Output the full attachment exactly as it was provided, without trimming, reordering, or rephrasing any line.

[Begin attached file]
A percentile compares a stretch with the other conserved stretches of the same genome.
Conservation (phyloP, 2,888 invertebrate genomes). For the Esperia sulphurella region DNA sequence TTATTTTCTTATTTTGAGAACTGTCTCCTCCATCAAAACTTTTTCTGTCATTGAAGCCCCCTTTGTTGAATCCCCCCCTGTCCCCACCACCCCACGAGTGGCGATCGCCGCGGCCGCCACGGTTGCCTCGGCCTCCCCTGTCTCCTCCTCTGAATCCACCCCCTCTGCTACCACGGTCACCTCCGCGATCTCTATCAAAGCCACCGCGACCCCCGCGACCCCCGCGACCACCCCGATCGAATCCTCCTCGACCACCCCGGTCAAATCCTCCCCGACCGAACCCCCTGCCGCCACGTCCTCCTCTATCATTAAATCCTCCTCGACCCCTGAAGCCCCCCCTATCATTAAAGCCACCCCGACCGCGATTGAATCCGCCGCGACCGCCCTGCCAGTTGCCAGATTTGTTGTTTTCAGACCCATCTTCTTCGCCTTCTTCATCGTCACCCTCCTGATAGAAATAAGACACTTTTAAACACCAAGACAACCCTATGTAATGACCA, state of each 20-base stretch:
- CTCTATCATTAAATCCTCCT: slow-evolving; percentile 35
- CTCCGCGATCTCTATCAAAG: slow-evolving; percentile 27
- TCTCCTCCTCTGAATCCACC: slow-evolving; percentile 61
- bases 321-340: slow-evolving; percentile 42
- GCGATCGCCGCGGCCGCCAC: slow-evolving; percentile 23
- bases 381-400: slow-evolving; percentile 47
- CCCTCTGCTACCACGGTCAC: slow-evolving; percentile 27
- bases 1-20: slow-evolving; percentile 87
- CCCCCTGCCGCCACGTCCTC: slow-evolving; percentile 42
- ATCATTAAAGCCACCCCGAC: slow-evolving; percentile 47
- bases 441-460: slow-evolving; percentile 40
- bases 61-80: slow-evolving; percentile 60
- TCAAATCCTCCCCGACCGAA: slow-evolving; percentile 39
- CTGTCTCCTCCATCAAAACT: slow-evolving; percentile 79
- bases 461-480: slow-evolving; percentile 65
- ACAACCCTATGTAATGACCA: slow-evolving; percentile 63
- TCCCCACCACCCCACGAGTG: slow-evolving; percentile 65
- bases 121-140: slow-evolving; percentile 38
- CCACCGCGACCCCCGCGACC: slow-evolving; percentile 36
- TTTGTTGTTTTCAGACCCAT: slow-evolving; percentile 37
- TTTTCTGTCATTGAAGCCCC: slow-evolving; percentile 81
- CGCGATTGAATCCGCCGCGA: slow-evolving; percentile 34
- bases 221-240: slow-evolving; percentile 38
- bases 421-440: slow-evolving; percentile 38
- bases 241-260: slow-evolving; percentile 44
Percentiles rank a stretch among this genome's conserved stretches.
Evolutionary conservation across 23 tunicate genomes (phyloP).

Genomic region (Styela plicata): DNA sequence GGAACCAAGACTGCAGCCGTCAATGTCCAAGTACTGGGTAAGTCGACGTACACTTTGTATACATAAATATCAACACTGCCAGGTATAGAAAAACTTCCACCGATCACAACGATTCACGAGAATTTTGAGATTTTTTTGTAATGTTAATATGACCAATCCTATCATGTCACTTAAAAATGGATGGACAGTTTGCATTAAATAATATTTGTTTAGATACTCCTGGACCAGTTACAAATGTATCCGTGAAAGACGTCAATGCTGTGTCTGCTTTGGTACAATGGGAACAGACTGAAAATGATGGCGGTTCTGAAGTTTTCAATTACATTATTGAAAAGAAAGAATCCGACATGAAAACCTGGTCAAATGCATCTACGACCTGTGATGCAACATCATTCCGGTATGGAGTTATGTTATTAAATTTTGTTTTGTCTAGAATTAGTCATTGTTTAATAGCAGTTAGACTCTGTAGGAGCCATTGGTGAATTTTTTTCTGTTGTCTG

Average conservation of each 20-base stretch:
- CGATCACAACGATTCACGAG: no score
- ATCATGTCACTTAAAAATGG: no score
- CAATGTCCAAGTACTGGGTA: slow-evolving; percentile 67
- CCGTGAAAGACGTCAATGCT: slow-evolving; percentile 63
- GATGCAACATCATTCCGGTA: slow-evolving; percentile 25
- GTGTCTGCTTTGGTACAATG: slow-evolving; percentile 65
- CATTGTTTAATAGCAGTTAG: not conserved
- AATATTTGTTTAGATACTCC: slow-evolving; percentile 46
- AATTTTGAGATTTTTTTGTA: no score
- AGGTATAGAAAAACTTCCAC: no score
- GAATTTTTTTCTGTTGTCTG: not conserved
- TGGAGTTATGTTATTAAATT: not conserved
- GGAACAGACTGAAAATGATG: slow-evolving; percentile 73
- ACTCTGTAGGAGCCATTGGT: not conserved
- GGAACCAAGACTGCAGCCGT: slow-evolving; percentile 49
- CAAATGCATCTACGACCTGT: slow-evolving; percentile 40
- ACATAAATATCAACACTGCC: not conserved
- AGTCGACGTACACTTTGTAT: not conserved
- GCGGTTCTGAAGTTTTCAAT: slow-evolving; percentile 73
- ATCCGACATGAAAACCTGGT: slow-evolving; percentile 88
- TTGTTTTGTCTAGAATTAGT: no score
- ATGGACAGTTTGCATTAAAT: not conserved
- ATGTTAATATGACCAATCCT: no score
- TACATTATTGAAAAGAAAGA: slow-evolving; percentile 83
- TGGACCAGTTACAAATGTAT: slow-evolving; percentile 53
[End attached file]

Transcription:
A percentile compares a stretch with the other conserved stretches of the same genome.
Conservation (phyloP, 2,888 invertebrate genomes). For the Esperia sulphurella region DNA sequence TTATTTTCTTATTTTGAGAACTGTCTCCTCCATCAAAACTTTTTCTGTCATTGAAGCCCCCTTTGTTGAATCCCCCCCTGTCCCCACCACCCCACGAGTGGCGATCGCCGCGGCCGCCACGGTTGCCTCGGCCTCCCCTGTCTCCTCCTCTGAATCCACCCCCTCTGCTACCACGGTCACCTCCGCGATCTCTATCAAAGCCACCGCGACCCCCGCGACCCCCGCGACCACCCCGATCGAATCCTCCTCGACCACCCCGGTCAAATCCTCCCCGACCGAACCCCCTGCCGCCACGTCCTCCTCTATCATTAAATCCTCCTCGACCCCTGAAGCCCCCCCTATCATTAAAGCCACCCCGACCGCGATTGAATCCGCCGCGACCGCCCTGCCAGTTGCCAGATTTGTTGTTTTCAGACCCATCTTCTTCGCCTTCTTCATCGTCACCCTCCTGATAGAAATAAGACACTTTTAAACACCAAGACAACCCTATGTAATGACCA, state of each 20-base stretch:
- CTCTATCATTAAATCCTCCT: slow-evolving; percentile 35
- CTCCGCGATCTCTATCAAAG: slow-evolving; percentile 27
- TCTCCTCCTCTGAATCCACC: slow-evolving; percentile 61
- bases 321-340: slow-evolving; percentile 42
- GCGATCGCCGCGGCCGCCAC: slow-evolving; percentile 23
- bases 381-400: slow-evolving; percentile 47
- CCCTCTGCTACCACGGTCAC: slow-evolving; percentile 27
- bases 1-20: slow-evolving; percentile 87
- CCCCCTGCCGCCACGTCCTC: slow-evolving; percentile 42
- ATCATTAAAGCCACCCCGAC: slow-evolving; percentile 47
- bases 441-460: slow-evolving; percentile 40
- bases 61-80: slow-evolving; percentile 60
- TCAAATCCTCCCCGACCGAA: slow-evolving; percentile 39
- CTGTCTCCTCCATCAAAACT: slow-evolving; percentile 79
- bases 461-480: slow-evolving; percentile 65
- ACAACCCTATGTAATGACCA: slow-evolving; percentile 63
- TCCCCACCACCCCACGAGTG: slow-evolving; percentile 65
- bases 121-140: slow-evolving; percentile 38
- CCACCGCGACCCCCGCGACC: slow-evolving; percentile 36
- TTTGTTGTTTTCAGACCCAT: slow-evolving; percentile 37
- TTTTCTGTCATTGAAGCCCC: slow-evolving; percentile 81
- CGCGATTGAATCCGCCGCGA: slow-evolving; percentile 34
- bases 221-240: slow-evolving; percentile 38
- bases 421-440: slow-evolving; percentile 38
- bases 241-260: slow-evolving; percentile 44
Percentiles rank a stretch among this genome's conserved stretches.
Evolutionary conservation across 23 tunicate genomes (phyloP).

Genomic region (Styela plicata): DNA sequence GGAACCAAGACTGCAGCCGTCAATGTCCAAGTACTGGGTAAGTCGACGTACACTTTGTATACATAAATATCAACACTGCCAGGTATAGAAAAACTTCCACCGATCACAACGATTCACGAGAATTTTGAGATTTTTTTGTAATGTTAATATGACCAATCCTATCATGTCACTTAAAAATGGATGGACAGTTTGCATTAAATAATATTTGTTTAGATACTCCTGGACCAGTTACAAATGTATCCGTGAAAGACGTCAATGCTGTGTCTGCTTTGGTACAATGGGAACAGACTGAAAATGATGGCGGTTCTGAAGTTTTCAATTACATTATTGAAAAGAAAGAATCCGACATGAAAACCTGGTCAAATGCATCTACGACCTGTGATGCAACATCATTCCGGTATGGAGTTATGTTATTAAATTTTGTTTTGTCTAGAATTAGTCATTGTTTAATAGCAGTTAGACTCTGTAGGAGCCATTGGTGAATTTTTTTCTGTTGTCTG

Average conservation of each 20-base stretch:
- CGATCACAACGATTCACGAG: no score
- ATCATGTCACTTAAAAATGG: no score
- CAATGTCCAAGTACTGGGTA: slow-evolving; percentile 67
- CCGTGAAAGACGTCAATGCT: slow-evolving; percentile 63
- GATGCAACATCATTCCGGTA: slow-evolving; percentile 25
- GTGTCTGCTTTGGTACAATG: slow-evolving; percentile 65
- CATTGTTTAATAGCAGTTAG: not conserved
- AATATTTGTTTAGATACTCC: slow-evolving; percentile 46
- AATTTTGAGATTTTTTTGTA: no score
- AGGTATAGAAAAACTTCCAC: no score
- GAATTTTTTTCTGTTGTCTG: not conserved
- TGGAGTTATGTTATTAAATT: not conserved
- GGAACAGACTGAAAATGATG: slow-evolving; percentile 73
- ACTCTGTAGGAGCCATTGGT: not conserved
- GGAACCAAGACTGCAGCCGT: slow-evolving; percentile 49
- CAAATGCATCTACGACCTGT: slow-evolving; percentile 40
- ACATAAATATCAACACTGCC: not conserved
- AGTCGACGTACACTTTGTAT: not conserved
- GCGGTTCTGAAGTTTTCAAT: slow-evolving; percentile 73
- ATCCGACATGAAAACCTGGT: slow-evolving; percentile 88
- TTGTTTTGTCTAGAATTAGT: no score
- ATGGACAGTTTGCATTAAAT: not conserved
- ATGTTAATATGACCAATCCT: no score
- TACATTATTGAAAAGAAAGA: slow-evolving; percentile 83
- TGGACCAGTTACAAATGTAT: slow-evolving; percentile 53